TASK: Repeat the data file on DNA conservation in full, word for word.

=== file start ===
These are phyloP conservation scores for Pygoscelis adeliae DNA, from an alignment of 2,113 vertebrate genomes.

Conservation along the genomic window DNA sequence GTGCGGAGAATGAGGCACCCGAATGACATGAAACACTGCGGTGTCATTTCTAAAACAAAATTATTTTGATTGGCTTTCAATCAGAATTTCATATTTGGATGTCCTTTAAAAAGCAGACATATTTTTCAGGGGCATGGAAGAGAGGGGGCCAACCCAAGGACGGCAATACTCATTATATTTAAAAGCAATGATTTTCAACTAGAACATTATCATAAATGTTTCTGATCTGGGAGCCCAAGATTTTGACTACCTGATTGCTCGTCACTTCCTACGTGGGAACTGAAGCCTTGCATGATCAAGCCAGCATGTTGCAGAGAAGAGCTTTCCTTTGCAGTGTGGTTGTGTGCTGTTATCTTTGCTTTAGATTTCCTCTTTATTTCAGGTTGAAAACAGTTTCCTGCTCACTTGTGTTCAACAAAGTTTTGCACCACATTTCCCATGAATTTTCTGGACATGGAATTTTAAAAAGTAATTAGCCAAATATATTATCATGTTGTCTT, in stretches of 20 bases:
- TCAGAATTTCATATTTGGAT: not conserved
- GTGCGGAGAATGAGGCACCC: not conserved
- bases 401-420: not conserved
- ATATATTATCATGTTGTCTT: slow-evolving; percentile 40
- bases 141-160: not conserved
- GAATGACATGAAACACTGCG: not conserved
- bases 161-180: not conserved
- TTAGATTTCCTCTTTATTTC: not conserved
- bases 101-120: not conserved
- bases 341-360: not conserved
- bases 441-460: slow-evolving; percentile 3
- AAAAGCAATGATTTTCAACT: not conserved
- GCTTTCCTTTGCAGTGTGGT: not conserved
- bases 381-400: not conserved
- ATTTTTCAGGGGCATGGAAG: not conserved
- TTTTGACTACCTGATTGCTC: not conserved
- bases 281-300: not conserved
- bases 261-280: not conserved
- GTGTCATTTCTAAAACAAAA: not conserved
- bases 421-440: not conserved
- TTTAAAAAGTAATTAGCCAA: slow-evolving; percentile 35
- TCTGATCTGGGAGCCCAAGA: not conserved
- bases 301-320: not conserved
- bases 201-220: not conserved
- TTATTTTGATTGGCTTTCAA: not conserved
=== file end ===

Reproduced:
These are phyloP conservation scores for Pygoscelis adeliae DNA, from an alignment of 2,113 vertebrate genomes.

Conservation along the genomic window DNA sequence GTGCGGAGAATGAGGCACCCGAATGACATGAAACACTGCGGTGTCATTTCTAAAACAAAATTATTTTGATTGGCTTTCAATCAGAATTTCATATTTGGATGTCCTTTAAAAAGCAGACATATTTTTCAGGGGCATGGAAGAGAGGGGGCCAACCCAAGGACGGCAATACTCATTATATTTAAAAGCAATGATTTTCAACTAGAACATTATCATAAATGTTTCTGATCTGGGAGCCCAAGATTTTGACTACCTGATTGCTCGTCACTTCCTACGTGGGAACTGAAGCCTTGCATGATCAAGCCAGCATGTTGCAGAGAAGAGCTTTCCTTTGCAGTGTGGTTGTGTGCTGTTATCTTTGCTTTAGATTTCCTCTTTATTTCAGGTTGAAAACAGTTTCCTGCTCACTTGTGTTCAACAAAGTTTTGCACCACATTTCCCATGAATTTTCTGGACATGGAATTTTAAAAAGTAATTAGCCAAATATATTATCATGTTGTCTT, in stretches of 20 bases:
- TCAGAATTTCATATTTGGAT: not conserved
- GTGCGGAGAATGAGGCACCC: not conserved
- bases 401-420: not conserved
- ATATATTATCATGTTGTCTT: slow-evolving; percentile 40
- bases 141-160: not conserved
- GAATGACATGAAACACTGCG: not conserved
- bases 161-180: not conserved
- TTAGATTTCCTCTTTATTTC: not conserved
- bases 101-120: not conserved
- bases 341-360: not conserved
- bases 441-460: slow-evolving; percentile 3
- AAAAGCAATGATTTTCAACT: not conserved
- GCTTTCCTTTGCAGTGTGGT: not conserved
- bases 381-400: not conserved
- ATTTTTCAGGGGCATGGAAG: not conserved
- TTTTGACTACCTGATTGCTC: not conserved
- bases 281-300: not conserved
- bases 261-280: not conserved
- GTGTCATTTCTAAAACAAAA: not conserved
- bases 421-440: not conserved
- TTTAAAAAGTAATTAGCCAA: slow-evolving; percentile 35
- TCTGATCTGGGAGCCCAAGA: not conserved
- bases 301-320: not conserved
- bases 201-220: not conserved
- TTATTTTGATTGGCTTTCAA: not conserved